Procedural Justice, Mood, and Prosocial Personality Influence on Organizational Citizenship Behavior

By Wright, Chris W.; Sablynski, Chris J. | North American Journal of Psychology, June 2008 | Go to article overview

Procedural Justice, Mood, and Prosocial Personality Influence on Organizational Citizenship Behavior


Wright, Chris W., Sablynski, Chris J., North American Journal of Psychology


The present study was designed to clarify the influence of two commonly cited antecedents to organizational citizenship behavior: procedural justice and mood. One hundred twelve undergraduate psychology majors participated in a laboratory experiment in which same-gender pairs of participants engaged in a competitive task. Procedural justice and mood were experimentally manipulated, and all participants were subsequently given the opportunity to engage in an extra-role behavior. Results showed a significant, causal relationship between procedural justice and extra-role behavior, but mood did not make a difference. The degree to which prosocial personality affects citizenship behaviors was also explored.

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In today's competitive global economy, organizations benefit from employees who voluntarily engage in work behaviors that go beyond formal performance requirements and expectations. When employees perform extra-role tasks that help co-workers, supervisors, and the organization to achieve results, organizations benefit in the form of improvements in productivity and overall performance. The acknowledgement of the importance of prosocial behavior in organizations can be traced to Barnard (1938), who wrote that individuals must display a "willingness ... to contribute efforts to the cooperative system" (p.83). Katz (1964) and Katz and Kahn (1966) further explored the behavioral requirements necessary for organizational functioning as "innovative and spontaneous activity" that are directed toward achievement of organizational objectives, but that go beyond role requirements. Organ (1977) was the first to suggest that such behavior, commonly referred to as Organizational Citizenship Behavior (OCB), be included in appraisals of performance.

Since its initial formulation, there have been numerous definitions and frameworks of OCB. Research conducted by Smith, Organ, and Near (1983) suggested a two-dimensional construct comprised of altruism, which represented helping behavior aimed at specific persons, and generalized compliance, which involved an interpersonal conscientiousness wherein an individual acts for the sake of the system rather than for specific individuals. Follow-up research expanded this taxonomy from two to five dimensions (Organ, 1988). Others have suggested the construct be more broadly formulated as prosocial organizational behavior (Brief & Motowidlo, 1986) or extra-role behavior (Van Dyne, Cummings, & McLean-Parks, 1995). In a recent review of the literature, Organ, Podsakoff, and MacKenzie (2006) acknowledged that, no matter how they are defined, all frameworks of OCB describe behaviors that a) do not represent routine job functions, b) contribute in some way to organizational functioning, and c) are discretionary.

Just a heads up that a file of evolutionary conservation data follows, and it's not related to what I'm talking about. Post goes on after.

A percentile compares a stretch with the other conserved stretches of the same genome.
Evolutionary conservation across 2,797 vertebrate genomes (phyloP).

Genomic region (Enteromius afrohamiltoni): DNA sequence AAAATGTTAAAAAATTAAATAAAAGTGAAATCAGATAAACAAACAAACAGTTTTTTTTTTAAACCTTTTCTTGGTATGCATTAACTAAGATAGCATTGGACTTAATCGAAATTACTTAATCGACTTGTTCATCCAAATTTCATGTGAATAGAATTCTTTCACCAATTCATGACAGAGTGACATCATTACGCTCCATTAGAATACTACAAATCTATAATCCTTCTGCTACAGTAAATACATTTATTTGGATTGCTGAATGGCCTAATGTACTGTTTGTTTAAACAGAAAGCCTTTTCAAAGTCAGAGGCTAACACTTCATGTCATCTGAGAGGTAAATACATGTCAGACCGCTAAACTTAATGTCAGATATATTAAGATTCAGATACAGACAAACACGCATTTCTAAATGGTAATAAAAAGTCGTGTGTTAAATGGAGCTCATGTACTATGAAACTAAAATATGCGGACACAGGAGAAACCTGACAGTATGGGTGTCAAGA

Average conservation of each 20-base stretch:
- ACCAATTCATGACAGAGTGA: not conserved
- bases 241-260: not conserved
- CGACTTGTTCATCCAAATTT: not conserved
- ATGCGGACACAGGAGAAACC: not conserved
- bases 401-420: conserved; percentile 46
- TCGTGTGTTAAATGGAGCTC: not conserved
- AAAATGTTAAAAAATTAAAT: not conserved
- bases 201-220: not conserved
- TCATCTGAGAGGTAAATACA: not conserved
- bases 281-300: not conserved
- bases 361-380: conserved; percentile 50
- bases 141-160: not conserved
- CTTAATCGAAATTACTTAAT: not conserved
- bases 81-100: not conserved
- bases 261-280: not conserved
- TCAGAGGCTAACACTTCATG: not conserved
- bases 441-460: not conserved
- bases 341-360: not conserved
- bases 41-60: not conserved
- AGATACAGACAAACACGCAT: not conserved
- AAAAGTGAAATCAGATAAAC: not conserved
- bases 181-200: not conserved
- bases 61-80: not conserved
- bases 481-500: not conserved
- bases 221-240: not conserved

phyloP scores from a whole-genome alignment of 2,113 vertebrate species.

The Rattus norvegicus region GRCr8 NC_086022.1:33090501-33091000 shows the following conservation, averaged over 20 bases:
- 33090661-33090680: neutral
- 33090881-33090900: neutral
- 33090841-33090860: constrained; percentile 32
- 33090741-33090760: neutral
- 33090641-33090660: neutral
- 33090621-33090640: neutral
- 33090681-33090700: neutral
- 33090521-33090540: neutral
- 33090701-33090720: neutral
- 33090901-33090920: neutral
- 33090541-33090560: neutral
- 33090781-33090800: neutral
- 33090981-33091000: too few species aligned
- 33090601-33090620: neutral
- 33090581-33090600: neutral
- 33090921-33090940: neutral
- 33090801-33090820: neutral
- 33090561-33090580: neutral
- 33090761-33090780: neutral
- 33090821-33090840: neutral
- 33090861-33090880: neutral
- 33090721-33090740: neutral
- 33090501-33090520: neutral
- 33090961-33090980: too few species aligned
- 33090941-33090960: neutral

In addition to the literature attempting to define OCB, considerable research attention has been given to antecedents of citizenship (Moorman & Byrne, 2005; Organ, et al., 2006). The majority of these studies, however, have used cross-sectional survey designs that do not allow for causal inferences to be drawn from the results. The purpose of this study is to examine the causal impact of three antecedents of OCBs: procedural justice, mood and prosocial personality in a laboratory setting.

Research utilizing the overall construct of justice as an antecedent to organizational citizenship arose from equity and exchange theory, with prosocial organizational behaviors seen as controllable means for an individual to adjust the terms of a working relationship. Organ (1977, 1988) posited that when employees feel they are being treated unfairly, they restore equity by curtailing extra-role/citizenship type behaviors. On the other hand, when employees are treated fairly they reciprocate this treatment with discretionary behavior. Thus, the employee views the relationship with the organization as one of social exchange. If it was indeed the case, then measures of fairness should be related to extra-role behaviors. …

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